This 1984 booklet’s sub-section on fat intake claimed that comparisons between countries had shown those with lower national fat intakes had lower rates of death from heart disease.
This was based on the findings of the Seven Countries Study, published in 1970. It has been criticised for looking only at nations that proved the theory – including the USA, Finland, Japan and former Yugoslavia.
France, Austria and Switzerland were left out, and many argued that was because their fat intakes were high but heart disease deaths were lower than America.
The COMA report admits: ‘There has been no controlled clinical trial of the effect of decreasing dietary intake of saturated fatty acids on the incidence of coronary heart disease.’
Nor is there likely to ever be – it is extremely difficult to measure the effect on the body of fat eaten in isolation, without any other environmental factors or previous health history. It seems bizarre that we are following rules based on such shaky evidence.
Eating fat won't make you fat
In my opinion, there shouldn’t be any limit for fat consumption. But won’t we get fat? Not at all. There is little evidence that eating fat makes you put on weight.
A 1956 study gave patients alternating diets of high fat and high carbohydrate. On a 2,000-calorie-a-day diet based on carbohydrates, they all gained weight and on a 2,600-calories-a-day diet based on fat, they all lost weight.
The body absorbs the fat it needs and excretes the excess. I’m not saying don’t eat carbs – glucose is needed to supply the brain with energy.
But we don’t need to eat bread, which causes blood sugar levels to rise and leads to weight gain unless a person is very active soon after.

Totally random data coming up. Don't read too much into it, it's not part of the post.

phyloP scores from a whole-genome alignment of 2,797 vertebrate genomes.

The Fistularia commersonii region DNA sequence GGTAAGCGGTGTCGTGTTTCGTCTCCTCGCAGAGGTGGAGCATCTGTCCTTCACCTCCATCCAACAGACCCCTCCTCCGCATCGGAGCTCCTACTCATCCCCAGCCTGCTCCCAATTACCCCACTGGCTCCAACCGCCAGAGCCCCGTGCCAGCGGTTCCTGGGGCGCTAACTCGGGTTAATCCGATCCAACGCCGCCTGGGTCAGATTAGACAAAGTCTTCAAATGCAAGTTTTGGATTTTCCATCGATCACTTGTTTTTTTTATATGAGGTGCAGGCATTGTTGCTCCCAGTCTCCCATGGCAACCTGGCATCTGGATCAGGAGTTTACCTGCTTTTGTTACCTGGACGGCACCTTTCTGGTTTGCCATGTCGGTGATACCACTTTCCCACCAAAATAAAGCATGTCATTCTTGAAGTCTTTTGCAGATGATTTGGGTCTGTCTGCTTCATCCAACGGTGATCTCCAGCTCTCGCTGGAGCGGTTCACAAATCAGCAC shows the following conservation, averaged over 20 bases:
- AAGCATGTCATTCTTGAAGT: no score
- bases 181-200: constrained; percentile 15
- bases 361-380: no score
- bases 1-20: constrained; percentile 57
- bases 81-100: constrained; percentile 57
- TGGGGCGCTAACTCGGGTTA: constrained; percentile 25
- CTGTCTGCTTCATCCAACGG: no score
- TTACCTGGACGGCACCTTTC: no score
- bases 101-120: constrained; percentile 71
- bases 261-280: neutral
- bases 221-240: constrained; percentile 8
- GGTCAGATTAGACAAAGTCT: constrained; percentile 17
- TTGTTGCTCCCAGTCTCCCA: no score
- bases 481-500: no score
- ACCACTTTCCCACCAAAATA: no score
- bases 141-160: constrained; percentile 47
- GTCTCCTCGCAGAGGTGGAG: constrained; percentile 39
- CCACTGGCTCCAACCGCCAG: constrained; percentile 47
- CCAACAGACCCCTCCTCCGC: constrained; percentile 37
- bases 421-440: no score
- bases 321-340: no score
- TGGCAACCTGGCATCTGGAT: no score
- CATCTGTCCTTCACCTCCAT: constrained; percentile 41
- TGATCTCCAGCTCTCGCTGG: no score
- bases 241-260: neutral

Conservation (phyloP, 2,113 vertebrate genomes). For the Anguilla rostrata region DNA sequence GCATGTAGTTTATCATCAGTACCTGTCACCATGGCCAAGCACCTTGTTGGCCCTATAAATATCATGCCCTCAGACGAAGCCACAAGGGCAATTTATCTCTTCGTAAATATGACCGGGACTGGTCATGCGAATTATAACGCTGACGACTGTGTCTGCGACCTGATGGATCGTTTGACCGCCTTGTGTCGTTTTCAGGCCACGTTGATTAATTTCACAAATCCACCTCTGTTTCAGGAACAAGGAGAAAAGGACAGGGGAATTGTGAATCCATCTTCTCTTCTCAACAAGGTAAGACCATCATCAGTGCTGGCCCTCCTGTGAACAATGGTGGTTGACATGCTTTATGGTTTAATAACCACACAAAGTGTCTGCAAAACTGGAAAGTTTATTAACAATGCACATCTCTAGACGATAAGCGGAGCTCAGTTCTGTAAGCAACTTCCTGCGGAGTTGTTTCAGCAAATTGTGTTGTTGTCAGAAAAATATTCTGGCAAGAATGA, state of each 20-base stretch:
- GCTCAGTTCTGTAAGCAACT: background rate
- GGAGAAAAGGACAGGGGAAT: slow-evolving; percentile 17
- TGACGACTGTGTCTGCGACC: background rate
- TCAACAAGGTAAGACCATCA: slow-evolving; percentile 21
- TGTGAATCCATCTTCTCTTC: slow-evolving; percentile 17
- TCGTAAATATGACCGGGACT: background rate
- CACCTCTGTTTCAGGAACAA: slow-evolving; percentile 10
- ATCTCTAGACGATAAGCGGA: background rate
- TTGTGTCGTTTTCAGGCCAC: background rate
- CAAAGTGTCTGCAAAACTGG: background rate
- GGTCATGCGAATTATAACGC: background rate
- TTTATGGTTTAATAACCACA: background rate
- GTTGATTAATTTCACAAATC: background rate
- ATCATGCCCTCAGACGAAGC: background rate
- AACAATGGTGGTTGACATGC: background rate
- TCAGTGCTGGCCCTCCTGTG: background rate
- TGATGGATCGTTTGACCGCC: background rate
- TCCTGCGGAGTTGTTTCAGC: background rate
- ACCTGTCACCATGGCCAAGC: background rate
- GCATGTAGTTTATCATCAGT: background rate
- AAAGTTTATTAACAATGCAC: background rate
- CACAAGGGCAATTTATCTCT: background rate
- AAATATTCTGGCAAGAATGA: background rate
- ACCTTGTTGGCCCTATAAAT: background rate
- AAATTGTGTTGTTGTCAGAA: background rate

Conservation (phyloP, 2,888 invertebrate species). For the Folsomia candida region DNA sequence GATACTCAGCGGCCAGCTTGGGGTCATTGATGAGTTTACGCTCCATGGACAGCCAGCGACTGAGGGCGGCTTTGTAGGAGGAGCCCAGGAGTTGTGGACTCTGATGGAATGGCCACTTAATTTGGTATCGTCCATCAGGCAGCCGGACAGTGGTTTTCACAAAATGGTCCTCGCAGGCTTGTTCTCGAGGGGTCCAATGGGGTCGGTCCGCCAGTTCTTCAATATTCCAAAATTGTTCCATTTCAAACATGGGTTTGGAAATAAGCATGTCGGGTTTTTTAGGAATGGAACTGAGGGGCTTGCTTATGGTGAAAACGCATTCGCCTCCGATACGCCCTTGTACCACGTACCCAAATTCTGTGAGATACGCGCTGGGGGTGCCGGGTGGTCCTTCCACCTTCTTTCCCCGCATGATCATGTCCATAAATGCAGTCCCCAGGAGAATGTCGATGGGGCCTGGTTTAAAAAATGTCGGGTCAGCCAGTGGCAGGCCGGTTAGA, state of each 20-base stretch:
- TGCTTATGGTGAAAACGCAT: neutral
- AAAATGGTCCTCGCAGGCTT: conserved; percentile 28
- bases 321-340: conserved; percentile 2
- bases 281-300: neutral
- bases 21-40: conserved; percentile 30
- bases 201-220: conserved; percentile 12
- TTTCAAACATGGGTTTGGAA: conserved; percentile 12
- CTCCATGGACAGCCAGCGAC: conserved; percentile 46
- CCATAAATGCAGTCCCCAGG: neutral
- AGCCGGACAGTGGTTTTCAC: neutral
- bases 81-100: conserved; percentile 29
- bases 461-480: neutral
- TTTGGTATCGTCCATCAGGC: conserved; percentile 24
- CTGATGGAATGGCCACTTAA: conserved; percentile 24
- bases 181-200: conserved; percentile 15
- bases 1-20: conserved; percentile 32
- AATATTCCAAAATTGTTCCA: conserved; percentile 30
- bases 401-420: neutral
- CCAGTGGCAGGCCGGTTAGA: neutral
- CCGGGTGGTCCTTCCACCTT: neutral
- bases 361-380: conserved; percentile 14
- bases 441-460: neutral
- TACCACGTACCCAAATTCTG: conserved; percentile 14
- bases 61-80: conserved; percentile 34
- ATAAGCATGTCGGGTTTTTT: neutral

And low-fat food can contain a ridiculous amounts of added sugars. A 2006 Which report looked at 275 different types of cereals from a range of retailers and manufacturers.
More than three-quarters of the cereals had high levels of sugar, which will make you put on weight.
Back in the Seventies, we consumed more than 50g of saturated fat a day. Now we eat about half that, consuming half the eggs, and one-fifth of the butter and whole milk.
Yet as our fat consumption dropped, a strange thing happened and it defies our dietary assumptions.
By 1999 obesity levels had risen from 2.7 per cent in both sexes to 22.6 per cent in men and 25.8 per cent in women. We are the biggest we have ever been, and yet we have never consumed less fat.
Choose real foods not junk
What nobody should do is rush out and stock up on ice cream and cake. Pure cream is about 35 per cent fat while Ben and Jerry’s Cookie Dough Ice Cream contains 15g of fat per 100g.
But the sugar content of the former is almost zero, while the latter has a whopping 25g of sugar per 100g.
Any fat left in the ice cream is probably the most nutritious part. It is the carbohydrates and sugar in junk foods that are to blame for massive weight gain.
Red meat has been linked to colon cancer. But these studies didn’t eliminate people with unhealthy lifestyles or high junk-food intake, so no real direct causal link between meat and cancer has been proven.
As a nutrition expert, people come to me complaining of bloating, digestive problems, lack of energy and weight problems.
I tell them to stop eating processed foods and stop basing their diet on starches – bread, potatoes and rice are poor sources of vitamins – and to eat only what I call real foods: meat, fish, dairy and vegetables.
More often than not, they lose weight and feel better. My message is clear: it’s time to return to the old ways and stop treating fat like our worst enemy.